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In Event: Roundtable Session (Monday I)
In Refereed Round-Table Session: Neuroscience and education: Addressing the global learning crisis
Recent studies have shown that non-symbolic abilities predict children’s mathematics achievement. The relationship between non-symbolic magnitudes and formal math acquisition in children is still a debated issue in the study of cognition. However, our work suggests that our representation of approximate number (based in Approximate Number System, ANS) is a key point for the future deployment of formal math abilities. If this is the case, training in approximate number at initial stages of development could show benefits in math learning and also in general academic achievement.
In this talk, I will present data from an intervention we have done in 2013 in Uruguay training the ANS of 800 first grades from diverse socio-economic backgrounds (SES) that were part of the Uruguayan one-laptop-per-child (OLPC) program. We analyze those data in relation with their school trajectories over 5 years of primary school.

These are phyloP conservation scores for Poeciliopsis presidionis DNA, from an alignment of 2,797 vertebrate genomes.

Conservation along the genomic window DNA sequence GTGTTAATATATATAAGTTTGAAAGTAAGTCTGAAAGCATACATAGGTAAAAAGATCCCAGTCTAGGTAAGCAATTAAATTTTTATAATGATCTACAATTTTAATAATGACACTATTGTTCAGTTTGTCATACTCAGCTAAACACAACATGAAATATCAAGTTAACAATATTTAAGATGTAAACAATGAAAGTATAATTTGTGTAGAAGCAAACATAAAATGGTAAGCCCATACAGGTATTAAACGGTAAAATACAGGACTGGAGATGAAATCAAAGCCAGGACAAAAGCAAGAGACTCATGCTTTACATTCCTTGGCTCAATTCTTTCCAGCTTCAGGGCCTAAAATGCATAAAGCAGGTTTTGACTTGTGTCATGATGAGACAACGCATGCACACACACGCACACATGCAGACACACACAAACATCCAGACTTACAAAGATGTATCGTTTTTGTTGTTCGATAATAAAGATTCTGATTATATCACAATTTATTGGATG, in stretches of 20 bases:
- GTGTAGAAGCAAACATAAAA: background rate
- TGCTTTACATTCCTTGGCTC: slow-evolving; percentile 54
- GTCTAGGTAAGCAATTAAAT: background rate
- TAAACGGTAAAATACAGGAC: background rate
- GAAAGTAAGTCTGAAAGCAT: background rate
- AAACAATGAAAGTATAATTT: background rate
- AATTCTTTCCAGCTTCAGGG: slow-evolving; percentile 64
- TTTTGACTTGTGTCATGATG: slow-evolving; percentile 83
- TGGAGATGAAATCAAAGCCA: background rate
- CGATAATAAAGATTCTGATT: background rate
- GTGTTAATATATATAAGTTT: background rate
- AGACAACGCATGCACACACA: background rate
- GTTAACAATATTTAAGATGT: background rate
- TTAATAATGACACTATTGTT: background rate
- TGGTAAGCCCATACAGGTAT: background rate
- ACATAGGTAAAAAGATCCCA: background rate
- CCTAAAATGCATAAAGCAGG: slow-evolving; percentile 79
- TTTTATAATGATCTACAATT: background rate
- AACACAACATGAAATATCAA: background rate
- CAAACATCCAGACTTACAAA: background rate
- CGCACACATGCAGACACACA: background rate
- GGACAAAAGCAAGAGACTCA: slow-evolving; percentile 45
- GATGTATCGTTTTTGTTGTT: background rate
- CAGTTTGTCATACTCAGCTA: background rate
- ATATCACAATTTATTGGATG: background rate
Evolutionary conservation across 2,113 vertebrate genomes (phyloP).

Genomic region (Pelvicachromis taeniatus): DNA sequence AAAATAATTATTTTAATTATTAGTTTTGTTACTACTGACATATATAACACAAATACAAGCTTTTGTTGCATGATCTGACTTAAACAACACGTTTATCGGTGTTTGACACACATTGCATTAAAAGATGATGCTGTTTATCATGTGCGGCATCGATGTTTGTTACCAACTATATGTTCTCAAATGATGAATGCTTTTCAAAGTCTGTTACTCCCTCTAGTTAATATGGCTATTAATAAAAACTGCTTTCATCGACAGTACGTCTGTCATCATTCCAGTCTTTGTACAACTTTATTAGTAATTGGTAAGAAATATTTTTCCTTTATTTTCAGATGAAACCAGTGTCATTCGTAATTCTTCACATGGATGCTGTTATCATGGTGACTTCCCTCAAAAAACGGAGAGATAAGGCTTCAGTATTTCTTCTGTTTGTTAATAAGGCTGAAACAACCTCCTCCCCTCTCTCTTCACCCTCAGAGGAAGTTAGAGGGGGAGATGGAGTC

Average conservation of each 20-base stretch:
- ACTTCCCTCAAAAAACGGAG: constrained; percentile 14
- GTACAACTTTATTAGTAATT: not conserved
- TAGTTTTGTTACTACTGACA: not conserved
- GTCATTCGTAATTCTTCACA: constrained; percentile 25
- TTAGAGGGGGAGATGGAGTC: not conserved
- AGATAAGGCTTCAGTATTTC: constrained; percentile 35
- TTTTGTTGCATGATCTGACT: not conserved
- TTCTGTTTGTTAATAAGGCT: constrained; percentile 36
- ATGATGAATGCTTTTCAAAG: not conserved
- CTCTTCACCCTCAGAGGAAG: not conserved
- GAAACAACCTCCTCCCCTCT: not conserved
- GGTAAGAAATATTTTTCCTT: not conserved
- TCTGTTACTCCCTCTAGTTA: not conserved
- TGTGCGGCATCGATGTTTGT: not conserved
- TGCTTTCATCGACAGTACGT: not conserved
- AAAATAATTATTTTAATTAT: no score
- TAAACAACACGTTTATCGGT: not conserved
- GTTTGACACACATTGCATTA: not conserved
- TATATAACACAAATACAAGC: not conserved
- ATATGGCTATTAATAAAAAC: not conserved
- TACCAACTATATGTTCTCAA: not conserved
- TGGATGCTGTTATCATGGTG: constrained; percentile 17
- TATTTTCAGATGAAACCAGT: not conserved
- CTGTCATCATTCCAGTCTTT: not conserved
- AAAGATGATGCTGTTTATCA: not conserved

We aimed at determining the cognitive abilities related to math that predicts their grades. Our results show that first grade’s teachers base their grades (specifically when they decide that kid has to repeat first grade) in two issues of math performance: number recognition and simple additions. However, the real challenge is to predict those cases that teachers are not capable of detect. That means, those kids who barely pass the first year but they will repeat at least one year in the future. Our data show that ANS performance seems to be good candidate for detect those difficult cases.
Our findings support the idea that cognitive tasks-games could be used to identify those kids that will need help in advance and raises the possibility that these types of tasks could be implemented by the educational system. One of the contributions that we could made to education is developing these kind of tests keeping in mind that teachers should be the final users.